Heading up the mountain on the RawHyde property taught us a wealth of different riding techniques, the most important of which was accelerating uphill on a loose surface and braking on a loose downhill surface.
The RawHyde property has a varied array of dirt landscapes, including deep sand, steep hills, trees and tight single track, all of which we sampled during the two-day intro course. Unfortunately, due to the geography and a multi-year drought, there aren’t any water crossings or mud to play in.
Steve has a number of years of riding under his belt and was doing really well in the dirt – until he had a less-than-graceful dismount. I was in front of him, though, and didn’t see what happened. We were on a series of large whoops, which might have been about two metres high. I just heard an engine rev up behind me and I had a feeling it wasn’t going to be good. I immediately pulled off the trail and ran back to find Steve flat on his back with his 1200GS beside him pointing in the opposite direction that we had been travelling. A rider who did witness his accident said that as Steve was coming up the last whoop, he accelerated, launching the big bike in the air; both Steve and the bike settled on the ground beside the whoop. When I later talked to Steve, he wasn’t sure what happened. Luckily, one of the coaches teaching the other group was a paramedic and came to assess the situation. Once it was determined Steve was okay, the coach rode him back to camp. Lauren took him to the hospital to get checked out and, thankfully, in the end Steve was just very sore.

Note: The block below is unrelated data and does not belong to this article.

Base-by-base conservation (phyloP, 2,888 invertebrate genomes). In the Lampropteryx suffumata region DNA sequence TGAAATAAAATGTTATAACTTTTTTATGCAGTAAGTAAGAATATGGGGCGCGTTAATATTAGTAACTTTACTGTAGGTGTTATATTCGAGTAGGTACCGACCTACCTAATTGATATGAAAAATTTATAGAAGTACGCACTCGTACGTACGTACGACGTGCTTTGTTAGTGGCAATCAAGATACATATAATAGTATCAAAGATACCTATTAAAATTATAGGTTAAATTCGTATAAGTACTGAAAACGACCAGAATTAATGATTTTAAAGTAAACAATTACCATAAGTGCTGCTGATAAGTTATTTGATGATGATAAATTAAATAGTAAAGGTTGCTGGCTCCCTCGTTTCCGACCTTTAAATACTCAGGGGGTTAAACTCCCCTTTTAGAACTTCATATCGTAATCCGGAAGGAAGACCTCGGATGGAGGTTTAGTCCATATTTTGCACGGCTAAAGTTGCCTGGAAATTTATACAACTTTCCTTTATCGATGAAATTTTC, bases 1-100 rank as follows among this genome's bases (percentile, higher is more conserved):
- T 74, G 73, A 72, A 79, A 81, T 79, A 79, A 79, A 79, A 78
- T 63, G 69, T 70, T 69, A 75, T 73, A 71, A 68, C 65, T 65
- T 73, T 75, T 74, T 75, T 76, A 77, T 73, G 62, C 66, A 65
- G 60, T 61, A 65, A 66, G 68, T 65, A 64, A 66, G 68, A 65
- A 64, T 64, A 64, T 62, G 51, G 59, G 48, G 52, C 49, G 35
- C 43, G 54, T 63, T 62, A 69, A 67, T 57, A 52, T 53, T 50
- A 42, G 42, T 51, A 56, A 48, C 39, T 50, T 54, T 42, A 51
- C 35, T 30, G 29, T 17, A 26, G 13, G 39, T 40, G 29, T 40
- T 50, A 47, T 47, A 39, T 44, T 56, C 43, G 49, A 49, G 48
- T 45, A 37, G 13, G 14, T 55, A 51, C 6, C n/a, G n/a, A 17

Base Camp Alpha
The next two days were spent on the road or on mostly sand trails riding into the Mojave Desert north of Trona, between Death Valley National Park and Sequoia National Park.
There were 11 riders for Base Camp Alpha, including coaches Wil and Chris. A chase truck, driven by Phil, the resident fix-anything MacGyver-type, took our tents and bedding, along with Steve, who was too sore to ride. They would take regular roads and meet us at the camp. We were glad to hear that our quality of food wouldn’t suffer, as chefs Kenny and Giuseppe would also meet us there.